Keyword search

Sort Help
entries

Results

All (3)

All (3) ((3 results))

  • Articles and reports: 89-503-X201500114315
    Description:

    In this chapter of Women in Canada, the demographic and socio-economic characteristics of visible minority women and girls are explored. Topics include the growth of the visible minority population in Canada and its relationship to immigration, living arrangements, education, labour force participation and employment, social participation, and health. Where it is relevant and feasible, analyses compare both the total visible minority population and specific visible minority groups with the population not belonging to a visible minority group.

    Note: the term “visible minority” refers to one of four designated groups under the Employment Equity Act. Within this context, visible minorities are defined as “persons, other than Aboriginal peoples, who are non-Caucasian in race or non-white in colour.”

    Release date: 2016-03-03

  • Articles and reports: 89-503-X201500114217
    Description:

    Over the last century, millions of women, either alone or with their families, have travelled from abroad to make Canada their home. These newcomers form a diverse group, arriving from regions spanning the globe and speaking close to 200 languages between them. As newcomers to Canada, the socio-demographic profile of immigrant women in Canada differs from that of the Canadian-born population in some ways, while it is relatively similar in others. This chapter compares these two socio-demographic profiles from a gender-based perspective. It also discusses changing trends in immigration, and the influence of these trends on the demographic characteristics of the immigrant population in Canada.

    Release date: 2015-10-21

  • Articles and reports: 75-006-X201300111847
    Geography: Canada
    Description:

    The social and economic well-being of young people currently generates a lot of interest. Are young people different from previous generations? Do they experience more difficulties in the labour market? Are some doing better than others?

    Release date: 2013-07-04
Data (0)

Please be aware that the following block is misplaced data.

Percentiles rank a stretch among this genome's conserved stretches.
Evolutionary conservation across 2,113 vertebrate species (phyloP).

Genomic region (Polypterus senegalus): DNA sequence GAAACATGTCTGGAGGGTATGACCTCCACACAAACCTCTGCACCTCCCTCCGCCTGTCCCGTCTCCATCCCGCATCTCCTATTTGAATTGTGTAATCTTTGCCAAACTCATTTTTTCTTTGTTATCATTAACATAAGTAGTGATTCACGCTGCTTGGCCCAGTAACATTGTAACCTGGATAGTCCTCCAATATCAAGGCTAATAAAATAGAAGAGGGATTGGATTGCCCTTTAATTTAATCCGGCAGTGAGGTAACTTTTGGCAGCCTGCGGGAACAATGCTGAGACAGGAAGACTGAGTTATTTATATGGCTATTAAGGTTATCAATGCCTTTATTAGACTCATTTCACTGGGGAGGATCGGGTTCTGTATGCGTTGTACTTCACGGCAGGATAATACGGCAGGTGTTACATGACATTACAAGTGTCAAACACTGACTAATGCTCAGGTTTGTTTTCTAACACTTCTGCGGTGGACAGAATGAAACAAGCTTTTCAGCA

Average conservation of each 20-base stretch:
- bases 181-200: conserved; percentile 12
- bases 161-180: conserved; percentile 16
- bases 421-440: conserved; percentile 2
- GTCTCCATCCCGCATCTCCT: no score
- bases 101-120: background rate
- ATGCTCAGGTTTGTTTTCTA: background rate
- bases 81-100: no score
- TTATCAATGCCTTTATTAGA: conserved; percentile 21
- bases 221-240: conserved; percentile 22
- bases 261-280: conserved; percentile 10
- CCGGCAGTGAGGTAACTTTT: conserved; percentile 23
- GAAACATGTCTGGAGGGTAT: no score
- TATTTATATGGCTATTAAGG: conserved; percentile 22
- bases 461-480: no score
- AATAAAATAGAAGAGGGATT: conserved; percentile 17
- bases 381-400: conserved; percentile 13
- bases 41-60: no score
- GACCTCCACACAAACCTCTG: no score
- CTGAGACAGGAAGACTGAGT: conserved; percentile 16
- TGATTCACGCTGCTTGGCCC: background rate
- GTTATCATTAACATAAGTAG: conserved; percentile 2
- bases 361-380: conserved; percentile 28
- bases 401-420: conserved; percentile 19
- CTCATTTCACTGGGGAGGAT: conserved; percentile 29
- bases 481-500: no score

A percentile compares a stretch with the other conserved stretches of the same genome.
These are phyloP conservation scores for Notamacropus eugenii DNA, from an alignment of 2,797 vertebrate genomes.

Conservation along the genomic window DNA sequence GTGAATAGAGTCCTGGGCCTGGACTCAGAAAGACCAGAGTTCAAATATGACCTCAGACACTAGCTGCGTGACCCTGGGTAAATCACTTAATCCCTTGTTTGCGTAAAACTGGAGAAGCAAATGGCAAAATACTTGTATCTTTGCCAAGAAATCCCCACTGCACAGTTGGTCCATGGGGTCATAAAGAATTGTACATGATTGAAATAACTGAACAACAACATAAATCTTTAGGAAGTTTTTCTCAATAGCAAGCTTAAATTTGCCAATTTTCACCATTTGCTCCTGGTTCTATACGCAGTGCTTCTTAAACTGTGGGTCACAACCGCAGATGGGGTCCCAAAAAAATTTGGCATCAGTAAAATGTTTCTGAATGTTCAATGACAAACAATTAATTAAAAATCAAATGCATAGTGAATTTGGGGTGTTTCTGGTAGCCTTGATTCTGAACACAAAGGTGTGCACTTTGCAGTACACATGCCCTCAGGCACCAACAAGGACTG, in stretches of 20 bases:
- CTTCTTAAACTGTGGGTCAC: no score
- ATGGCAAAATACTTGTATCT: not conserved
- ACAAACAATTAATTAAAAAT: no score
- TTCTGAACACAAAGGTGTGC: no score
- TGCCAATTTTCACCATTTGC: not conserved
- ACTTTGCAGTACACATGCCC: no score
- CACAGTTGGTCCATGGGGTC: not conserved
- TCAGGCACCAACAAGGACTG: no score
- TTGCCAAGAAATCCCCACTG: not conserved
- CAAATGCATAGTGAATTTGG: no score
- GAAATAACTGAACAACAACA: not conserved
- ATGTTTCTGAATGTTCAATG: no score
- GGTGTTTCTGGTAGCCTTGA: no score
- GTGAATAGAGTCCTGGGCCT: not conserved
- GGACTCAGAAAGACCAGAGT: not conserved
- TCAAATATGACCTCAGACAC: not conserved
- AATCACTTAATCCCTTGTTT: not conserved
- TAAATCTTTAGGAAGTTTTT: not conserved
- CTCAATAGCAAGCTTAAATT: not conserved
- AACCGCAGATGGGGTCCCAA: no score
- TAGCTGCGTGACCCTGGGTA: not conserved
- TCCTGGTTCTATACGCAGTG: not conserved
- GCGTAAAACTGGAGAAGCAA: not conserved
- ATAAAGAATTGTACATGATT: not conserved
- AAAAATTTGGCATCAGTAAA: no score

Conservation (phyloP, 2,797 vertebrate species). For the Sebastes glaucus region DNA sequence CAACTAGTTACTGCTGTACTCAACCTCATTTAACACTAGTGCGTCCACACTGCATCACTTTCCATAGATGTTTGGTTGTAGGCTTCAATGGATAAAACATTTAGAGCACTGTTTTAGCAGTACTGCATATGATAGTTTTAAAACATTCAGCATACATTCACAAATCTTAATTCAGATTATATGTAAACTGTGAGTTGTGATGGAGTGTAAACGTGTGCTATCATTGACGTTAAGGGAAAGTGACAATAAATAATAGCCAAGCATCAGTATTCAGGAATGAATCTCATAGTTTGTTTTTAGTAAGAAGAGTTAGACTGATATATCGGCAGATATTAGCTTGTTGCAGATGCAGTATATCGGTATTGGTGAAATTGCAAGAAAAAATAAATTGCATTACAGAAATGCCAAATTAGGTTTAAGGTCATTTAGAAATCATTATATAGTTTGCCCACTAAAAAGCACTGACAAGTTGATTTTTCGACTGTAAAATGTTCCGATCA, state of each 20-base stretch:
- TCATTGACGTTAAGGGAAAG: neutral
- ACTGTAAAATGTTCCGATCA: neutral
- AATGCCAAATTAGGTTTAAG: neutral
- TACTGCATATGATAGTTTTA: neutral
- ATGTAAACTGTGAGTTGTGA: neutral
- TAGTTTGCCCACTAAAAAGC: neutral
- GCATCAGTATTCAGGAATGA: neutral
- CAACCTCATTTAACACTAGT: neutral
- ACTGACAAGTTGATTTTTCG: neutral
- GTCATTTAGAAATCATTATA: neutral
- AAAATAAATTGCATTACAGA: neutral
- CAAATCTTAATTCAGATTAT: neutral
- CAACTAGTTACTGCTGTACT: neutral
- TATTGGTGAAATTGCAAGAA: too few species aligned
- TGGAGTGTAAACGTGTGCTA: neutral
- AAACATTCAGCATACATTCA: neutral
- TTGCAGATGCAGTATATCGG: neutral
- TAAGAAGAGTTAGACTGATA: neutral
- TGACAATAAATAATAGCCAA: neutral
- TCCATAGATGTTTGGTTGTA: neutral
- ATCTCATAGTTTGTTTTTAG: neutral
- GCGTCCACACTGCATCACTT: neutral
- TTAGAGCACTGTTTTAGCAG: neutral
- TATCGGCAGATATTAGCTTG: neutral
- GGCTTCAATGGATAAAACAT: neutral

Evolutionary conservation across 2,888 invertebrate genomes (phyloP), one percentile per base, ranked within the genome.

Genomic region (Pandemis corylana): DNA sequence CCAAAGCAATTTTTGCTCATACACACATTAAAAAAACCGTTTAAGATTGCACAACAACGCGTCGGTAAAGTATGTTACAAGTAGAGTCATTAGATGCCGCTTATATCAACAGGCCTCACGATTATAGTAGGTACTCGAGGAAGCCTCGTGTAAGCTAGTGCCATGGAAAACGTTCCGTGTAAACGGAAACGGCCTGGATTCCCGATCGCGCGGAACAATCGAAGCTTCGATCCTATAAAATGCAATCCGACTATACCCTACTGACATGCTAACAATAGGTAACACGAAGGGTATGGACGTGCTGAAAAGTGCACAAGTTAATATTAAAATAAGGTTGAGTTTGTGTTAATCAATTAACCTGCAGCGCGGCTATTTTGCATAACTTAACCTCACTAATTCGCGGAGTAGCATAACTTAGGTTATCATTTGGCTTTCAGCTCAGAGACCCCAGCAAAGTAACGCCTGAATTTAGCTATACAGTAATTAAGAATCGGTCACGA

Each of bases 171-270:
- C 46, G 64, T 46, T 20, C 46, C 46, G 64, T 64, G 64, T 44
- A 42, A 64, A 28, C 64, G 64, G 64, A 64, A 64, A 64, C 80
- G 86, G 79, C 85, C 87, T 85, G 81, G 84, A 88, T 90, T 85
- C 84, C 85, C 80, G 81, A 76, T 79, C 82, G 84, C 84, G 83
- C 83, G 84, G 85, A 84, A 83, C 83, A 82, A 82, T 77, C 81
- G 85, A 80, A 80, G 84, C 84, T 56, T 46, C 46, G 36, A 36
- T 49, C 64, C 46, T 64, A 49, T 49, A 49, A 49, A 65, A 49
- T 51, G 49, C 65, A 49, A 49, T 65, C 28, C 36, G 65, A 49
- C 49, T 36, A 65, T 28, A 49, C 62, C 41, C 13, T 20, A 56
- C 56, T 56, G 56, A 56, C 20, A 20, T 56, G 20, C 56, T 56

Data (0) (0 results)

No content available at this time.

Analysis (3)

Analysis (3) ((3 results))

  • Articles and reports: 89-503-X201500114315
    Description:

    In this chapter of Women in Canada, the demographic and socio-economic characteristics of visible minority women and girls are explored. Topics include the growth of the visible minority population in Canada and its relationship to immigration, living arrangements, education, labour force participation and employment, social participation, and health. Where it is relevant and feasible, analyses compare both the total visible minority population and specific visible minority groups with the population not belonging to a visible minority group.

    Note: the term “visible minority” refers to one of four designated groups under the Employment Equity Act. Within this context, visible minorities are defined as “persons, other than Aboriginal peoples, who are non-Caucasian in race or non-white in colour.”

    Release date: 2016-03-03

  • Articles and reports: 89-503-X201500114217
    Description:

    Over the last century, millions of women, either alone or with their families, have travelled from abroad to make Canada their home. These newcomers form a diverse group, arriving from regions spanning the globe and speaking close to 200 languages between them. As newcomers to Canada, the socio-demographic profile of immigrant women in Canada differs from that of the Canadian-born population in some ways, while it is relatively similar in others. This chapter compares these two socio-demographic profiles from a gender-based perspective. It also discusses changing trends in immigration, and the influence of these trends on the demographic characteristics of the immigrant population in Canada.

    Release date: 2015-10-21

  • Articles and reports: 75-006-X201300111847
    Geography: Canada
    Description:

    The social and economic well-being of young people currently generates a lot of interest. Are young people different from previous generations? Do they experience more difficulties in the labour market? Are some doing better than others?

    Release date: 2013-07-04
Reference (0)

Reference (0) (0 results)

No content available at this time.

Date modified: